Victor Quijada found dance in the form of hip-hop, growing up in Los Angeles in the 1980’s. Due to his incredible dexterity as a dancer, his contemporaries dubbed him with the moniker, “Rubberband.” He immersed himself in a wide variety of dance forms and went on to perform with such celebrated companies as THARP!, Ballet Tech, and Les Grands Ballets Canadiens. Quijada was left with an extensive physical vocabulary that transcended several genres of dance. At the turn of the millennium, Quijada was living in New York and was feeling quite fed up with it. “(New York) has too much happening and not enough happening at the same time; too much because everyone is here. Not enough because there aren’t enough resources in one city for everyone.” He envisioned a dance company where he could create works with a new “language of movement,” one that was uniquely his own. He realized quickly that New York wasn’t the place to do that.

In 2002, Qujjada found himself in Montreal, Quebec on the brink of a new artistic horizon.  “Montreal, as a city, is the perfect balance. Art is happening all over in their culture and they have an audience for it. The fact that they speak their own language, French, says that they have a culture that they own and that they acknowledge is different from the rest of Canada.” The dancer known to so many as “Rubberband,” would start his own “RUBBERBANDance” company. The group not only takes its name from Quijada’s nick name, it also makes reference to the qualities of a rubber band. “A rubber band not only stretches, it binds things together.” Quijada’s choreography stretches the boundaries of hip-hop and classical dance as well as it binds the two genres together. But don’t walk into his show expecting to see clearly defined ballet and hip hop moves. He would refer to his dance as “gene splitting.” The genes of the two parent dances are, in actuality, giving birth to a completely new kind of dance form.

This is the dance that was “born of (Quijada’s) vessle.” Although this new dance technique is unique to his expression, Quijada doesn’t expect his dancers to be his “clone.” All of his dancers come from different experiences and disciplines. Some of his dancers were trained at Julliard while others learned their trade on the road with the circus. They do all have one thing in common according to Quijada, “they are all dope!” All of them had to be retrained in his unique, “RUBBERBAND Method,” a method born of his unique dance experience. “I realized that Break was this bizzaro-world counterpart to ballet. Everything that was upright in ballet was inverted. Everything that was a straight line in ballet was a broken line in break.” The new method teaches dancers to be both upright like ballerinas and horizontal and inverted like b-boys.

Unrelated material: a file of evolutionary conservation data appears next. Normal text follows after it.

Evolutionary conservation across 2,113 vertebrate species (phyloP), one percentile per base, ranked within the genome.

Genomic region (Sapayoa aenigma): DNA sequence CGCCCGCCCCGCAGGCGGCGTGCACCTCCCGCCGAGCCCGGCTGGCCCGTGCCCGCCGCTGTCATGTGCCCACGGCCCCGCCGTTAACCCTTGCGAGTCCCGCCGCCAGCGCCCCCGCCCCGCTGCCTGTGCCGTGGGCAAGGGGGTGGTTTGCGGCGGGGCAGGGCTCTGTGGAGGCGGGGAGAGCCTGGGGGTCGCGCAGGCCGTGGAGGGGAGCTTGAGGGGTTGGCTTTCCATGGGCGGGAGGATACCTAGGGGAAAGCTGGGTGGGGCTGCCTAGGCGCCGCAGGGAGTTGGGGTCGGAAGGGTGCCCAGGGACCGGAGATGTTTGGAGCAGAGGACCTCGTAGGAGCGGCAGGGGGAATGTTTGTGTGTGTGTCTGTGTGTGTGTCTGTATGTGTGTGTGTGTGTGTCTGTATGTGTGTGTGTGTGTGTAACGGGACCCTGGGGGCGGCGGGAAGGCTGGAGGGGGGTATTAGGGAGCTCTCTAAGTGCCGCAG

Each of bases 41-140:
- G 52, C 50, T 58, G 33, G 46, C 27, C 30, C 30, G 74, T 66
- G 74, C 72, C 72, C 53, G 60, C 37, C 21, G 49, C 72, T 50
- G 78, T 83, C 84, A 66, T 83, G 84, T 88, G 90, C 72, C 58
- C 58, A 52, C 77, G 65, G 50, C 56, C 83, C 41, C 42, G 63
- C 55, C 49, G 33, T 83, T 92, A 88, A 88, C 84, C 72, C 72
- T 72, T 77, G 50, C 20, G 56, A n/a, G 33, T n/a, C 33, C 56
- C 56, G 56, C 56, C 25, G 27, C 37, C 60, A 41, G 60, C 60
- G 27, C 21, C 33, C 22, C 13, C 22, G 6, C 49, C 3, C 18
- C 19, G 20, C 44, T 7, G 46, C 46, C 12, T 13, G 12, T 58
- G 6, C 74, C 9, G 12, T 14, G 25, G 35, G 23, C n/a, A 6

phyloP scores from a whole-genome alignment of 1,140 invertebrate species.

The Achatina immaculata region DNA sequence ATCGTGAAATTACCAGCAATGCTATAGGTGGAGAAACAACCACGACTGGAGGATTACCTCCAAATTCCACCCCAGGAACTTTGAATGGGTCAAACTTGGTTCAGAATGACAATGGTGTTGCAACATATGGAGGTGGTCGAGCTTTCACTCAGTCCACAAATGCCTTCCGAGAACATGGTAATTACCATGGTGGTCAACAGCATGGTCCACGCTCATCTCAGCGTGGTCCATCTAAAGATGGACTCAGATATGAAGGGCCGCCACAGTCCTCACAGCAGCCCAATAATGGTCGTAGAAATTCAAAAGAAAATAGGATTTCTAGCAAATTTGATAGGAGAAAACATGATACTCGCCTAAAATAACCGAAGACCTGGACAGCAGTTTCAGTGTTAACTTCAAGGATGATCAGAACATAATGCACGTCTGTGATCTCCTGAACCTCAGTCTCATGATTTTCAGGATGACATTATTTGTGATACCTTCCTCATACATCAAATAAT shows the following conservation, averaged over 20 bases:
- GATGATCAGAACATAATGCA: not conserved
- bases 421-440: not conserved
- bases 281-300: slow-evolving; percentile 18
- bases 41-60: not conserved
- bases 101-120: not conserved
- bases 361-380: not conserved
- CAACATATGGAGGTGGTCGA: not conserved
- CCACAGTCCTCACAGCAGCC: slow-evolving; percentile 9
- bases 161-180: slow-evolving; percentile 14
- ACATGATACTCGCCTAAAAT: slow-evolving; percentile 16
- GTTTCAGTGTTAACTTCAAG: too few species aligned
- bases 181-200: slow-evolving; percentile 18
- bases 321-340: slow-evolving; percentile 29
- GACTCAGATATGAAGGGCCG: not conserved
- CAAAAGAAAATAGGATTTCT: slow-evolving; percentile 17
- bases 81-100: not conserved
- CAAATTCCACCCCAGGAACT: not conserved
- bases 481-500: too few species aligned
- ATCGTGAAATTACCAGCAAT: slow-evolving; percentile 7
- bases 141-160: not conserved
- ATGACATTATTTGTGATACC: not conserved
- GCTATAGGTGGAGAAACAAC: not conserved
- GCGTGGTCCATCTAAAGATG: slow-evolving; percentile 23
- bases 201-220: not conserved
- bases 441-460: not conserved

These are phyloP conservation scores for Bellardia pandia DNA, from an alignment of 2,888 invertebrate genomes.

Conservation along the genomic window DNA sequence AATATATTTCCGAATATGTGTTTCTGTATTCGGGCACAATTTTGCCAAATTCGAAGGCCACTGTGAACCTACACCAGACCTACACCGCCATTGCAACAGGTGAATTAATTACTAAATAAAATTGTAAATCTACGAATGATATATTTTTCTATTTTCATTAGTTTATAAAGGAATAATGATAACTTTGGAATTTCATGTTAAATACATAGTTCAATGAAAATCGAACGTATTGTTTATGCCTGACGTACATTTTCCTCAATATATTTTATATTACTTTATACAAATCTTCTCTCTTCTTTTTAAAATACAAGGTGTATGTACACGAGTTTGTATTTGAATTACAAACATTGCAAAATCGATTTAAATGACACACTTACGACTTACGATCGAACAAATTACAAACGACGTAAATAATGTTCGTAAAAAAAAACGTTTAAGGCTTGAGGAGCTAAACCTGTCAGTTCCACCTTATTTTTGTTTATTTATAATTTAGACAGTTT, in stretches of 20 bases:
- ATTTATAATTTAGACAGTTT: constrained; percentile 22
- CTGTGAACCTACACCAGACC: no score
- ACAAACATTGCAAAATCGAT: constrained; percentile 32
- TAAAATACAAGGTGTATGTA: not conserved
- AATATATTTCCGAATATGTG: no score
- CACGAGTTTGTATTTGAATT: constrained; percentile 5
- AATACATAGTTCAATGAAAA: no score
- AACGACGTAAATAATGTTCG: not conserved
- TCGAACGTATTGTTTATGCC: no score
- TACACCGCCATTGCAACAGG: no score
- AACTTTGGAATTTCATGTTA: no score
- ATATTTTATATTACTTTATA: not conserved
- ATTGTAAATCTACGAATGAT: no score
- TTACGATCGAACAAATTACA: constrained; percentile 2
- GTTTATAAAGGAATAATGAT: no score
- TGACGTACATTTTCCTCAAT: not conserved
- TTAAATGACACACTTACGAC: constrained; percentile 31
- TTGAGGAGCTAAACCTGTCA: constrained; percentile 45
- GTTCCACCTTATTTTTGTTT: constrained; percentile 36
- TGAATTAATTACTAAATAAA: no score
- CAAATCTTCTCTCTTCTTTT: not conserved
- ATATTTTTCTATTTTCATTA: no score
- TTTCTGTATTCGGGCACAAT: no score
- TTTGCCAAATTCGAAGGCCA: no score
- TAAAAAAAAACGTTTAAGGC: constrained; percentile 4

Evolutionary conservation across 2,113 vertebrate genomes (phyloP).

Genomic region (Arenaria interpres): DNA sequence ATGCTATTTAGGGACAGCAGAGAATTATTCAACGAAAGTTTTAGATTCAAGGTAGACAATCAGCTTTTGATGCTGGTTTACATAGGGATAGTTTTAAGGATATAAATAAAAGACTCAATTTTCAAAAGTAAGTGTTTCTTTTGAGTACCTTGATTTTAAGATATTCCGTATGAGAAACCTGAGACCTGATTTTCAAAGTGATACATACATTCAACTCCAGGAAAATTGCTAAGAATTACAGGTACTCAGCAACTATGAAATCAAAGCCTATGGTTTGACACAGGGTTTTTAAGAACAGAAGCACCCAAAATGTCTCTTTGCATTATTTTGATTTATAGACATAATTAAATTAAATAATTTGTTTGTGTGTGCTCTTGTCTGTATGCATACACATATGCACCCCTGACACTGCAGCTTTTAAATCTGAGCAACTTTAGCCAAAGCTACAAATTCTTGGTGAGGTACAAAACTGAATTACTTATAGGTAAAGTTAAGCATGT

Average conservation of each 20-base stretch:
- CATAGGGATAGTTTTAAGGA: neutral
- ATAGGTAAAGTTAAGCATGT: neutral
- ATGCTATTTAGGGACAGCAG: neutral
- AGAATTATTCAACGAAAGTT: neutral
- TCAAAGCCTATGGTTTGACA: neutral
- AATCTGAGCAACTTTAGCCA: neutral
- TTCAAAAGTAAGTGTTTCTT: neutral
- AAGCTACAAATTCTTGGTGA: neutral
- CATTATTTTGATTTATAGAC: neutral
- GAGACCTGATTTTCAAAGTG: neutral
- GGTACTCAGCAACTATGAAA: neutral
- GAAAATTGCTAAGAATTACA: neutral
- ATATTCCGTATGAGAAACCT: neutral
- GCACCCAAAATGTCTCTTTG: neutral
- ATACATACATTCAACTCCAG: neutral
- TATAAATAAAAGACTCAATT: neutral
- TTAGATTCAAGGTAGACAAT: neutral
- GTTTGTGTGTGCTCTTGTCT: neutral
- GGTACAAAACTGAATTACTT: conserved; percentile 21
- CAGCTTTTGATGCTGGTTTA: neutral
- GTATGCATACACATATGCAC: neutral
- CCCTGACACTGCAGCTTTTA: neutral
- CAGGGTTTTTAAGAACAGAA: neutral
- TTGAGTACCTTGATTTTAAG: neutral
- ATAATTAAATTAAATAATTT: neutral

On March 20 through the 22nd, RUBBERBANDance Group will perform “Empirical Quotient.” “Empirical Quotient,” is a brand new seventy minute piece that is very theatrical in nature. Six gifted dancers attempt to explore an array of human relationships while touching on themes of “dependence, rejection, empathy and acceptance.” Quijada is very proud of this piece and goes as far as to dub it his, “coming of age,” piece. “This work is what I have been working towards my entire career,” he said. Join us at the Michael Schimmel Center for the Arts as Victor Quijada shares with us his very own personal masterpiece and dare to stretch your own ideas of what dance can be.

See you at the Schimmel!

Michael Scott-Torbet

Pace Presents Blogger




March 20th, 7:30pm | March 21st, 7:30pm | March 22nd, 7:30pm
$40 | $35 | $25